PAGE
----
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The Scholars Have Their Say

Seven years later


A scholarly article is published in an economics journal.

The Lock-In Effect of Capital Gains Taxes:
Evidence from the RJR Nabisco Leveraged Buyout
"Access to confidential shareholder records enables us to estimate precisely the lock-in effect of the capital gains taxes during the RJR Nabisco leveraged buyout."

Landsman, Wayne R., and Douglas A. Shackelford. National Tax Journal 48, no. 2 (1995): 245-59.

Scholarly Journal Article Characteristics
WRITTEN BY: Written by professors or researchers (the above article was written by two professors from the University of North Carolina Business School).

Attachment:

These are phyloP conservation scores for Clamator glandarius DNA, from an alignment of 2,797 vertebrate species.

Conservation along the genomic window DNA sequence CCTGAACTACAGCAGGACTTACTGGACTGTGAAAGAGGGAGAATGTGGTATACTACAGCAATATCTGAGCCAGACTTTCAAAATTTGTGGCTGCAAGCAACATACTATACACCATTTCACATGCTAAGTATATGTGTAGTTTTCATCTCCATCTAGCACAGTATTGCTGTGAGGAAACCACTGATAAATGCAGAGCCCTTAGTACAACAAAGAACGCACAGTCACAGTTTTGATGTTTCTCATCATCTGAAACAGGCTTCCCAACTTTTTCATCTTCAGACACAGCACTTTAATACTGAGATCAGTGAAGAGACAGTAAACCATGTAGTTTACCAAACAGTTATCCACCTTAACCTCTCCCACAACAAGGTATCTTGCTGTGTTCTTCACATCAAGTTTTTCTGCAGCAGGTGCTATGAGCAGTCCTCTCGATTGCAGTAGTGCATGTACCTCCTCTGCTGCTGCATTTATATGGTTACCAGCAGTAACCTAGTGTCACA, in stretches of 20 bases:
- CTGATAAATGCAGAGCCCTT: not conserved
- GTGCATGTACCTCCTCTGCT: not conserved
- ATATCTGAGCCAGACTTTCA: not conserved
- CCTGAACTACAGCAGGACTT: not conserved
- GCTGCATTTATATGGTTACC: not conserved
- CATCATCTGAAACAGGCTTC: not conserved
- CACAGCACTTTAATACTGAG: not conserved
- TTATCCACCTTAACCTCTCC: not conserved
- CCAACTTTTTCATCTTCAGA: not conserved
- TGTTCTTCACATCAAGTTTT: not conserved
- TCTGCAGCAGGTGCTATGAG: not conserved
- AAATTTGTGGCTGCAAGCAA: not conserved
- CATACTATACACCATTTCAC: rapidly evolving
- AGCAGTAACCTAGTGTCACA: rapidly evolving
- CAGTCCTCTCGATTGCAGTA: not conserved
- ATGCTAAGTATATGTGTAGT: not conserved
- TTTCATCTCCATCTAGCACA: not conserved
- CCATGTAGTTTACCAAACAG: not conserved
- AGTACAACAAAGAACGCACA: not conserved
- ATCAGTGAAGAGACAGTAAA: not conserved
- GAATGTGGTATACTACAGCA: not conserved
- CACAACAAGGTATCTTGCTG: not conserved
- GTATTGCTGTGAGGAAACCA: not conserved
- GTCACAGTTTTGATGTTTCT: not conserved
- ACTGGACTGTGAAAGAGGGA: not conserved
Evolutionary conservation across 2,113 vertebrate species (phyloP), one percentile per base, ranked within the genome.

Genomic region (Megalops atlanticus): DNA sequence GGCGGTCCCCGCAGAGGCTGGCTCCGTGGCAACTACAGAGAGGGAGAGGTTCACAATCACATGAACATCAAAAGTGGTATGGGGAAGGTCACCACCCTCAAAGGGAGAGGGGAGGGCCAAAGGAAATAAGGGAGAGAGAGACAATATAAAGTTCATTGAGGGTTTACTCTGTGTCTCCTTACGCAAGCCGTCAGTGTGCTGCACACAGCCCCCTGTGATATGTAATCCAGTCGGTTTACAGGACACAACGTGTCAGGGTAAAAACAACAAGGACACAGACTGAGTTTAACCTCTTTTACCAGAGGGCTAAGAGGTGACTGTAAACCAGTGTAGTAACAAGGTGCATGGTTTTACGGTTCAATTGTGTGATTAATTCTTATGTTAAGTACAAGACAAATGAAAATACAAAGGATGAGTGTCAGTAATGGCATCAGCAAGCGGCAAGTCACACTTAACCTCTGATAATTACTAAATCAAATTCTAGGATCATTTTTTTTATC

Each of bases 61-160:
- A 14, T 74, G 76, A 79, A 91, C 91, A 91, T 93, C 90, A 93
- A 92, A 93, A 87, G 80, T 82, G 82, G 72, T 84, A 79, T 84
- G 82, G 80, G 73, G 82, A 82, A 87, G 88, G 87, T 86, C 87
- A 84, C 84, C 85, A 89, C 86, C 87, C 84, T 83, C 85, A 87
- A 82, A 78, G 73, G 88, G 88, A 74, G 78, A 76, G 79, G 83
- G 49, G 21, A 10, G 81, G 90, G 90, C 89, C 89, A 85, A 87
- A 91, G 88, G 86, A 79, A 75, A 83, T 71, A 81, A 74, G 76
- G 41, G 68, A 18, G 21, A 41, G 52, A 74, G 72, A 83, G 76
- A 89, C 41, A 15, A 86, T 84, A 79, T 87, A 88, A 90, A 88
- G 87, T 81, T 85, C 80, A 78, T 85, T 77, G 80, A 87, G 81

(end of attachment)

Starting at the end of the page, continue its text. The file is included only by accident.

AUDIENCE: Assumes a level of specialized knowledge of the field.
SELECTION PROCESS: Undergoes peer review (or refereeing) process before publication. The editor sends the manuscript to at least two other scholars with expertise in that area. These "peers" review the manuscript and either accept the article, make suggestions for revisions, or reject the article.
TIMELINESS: Takes a year or more from submission to publication.
CONTENT: Focuses on a specific research question in greater depth than a popular magazine article. May include graphs or tables, but few pictures. Backs up information with footnotes and/or a list of references to earlier research

WANT MORE on scholarly journals?
> Unit 9 > Evaluating Sources > Type of Periodical

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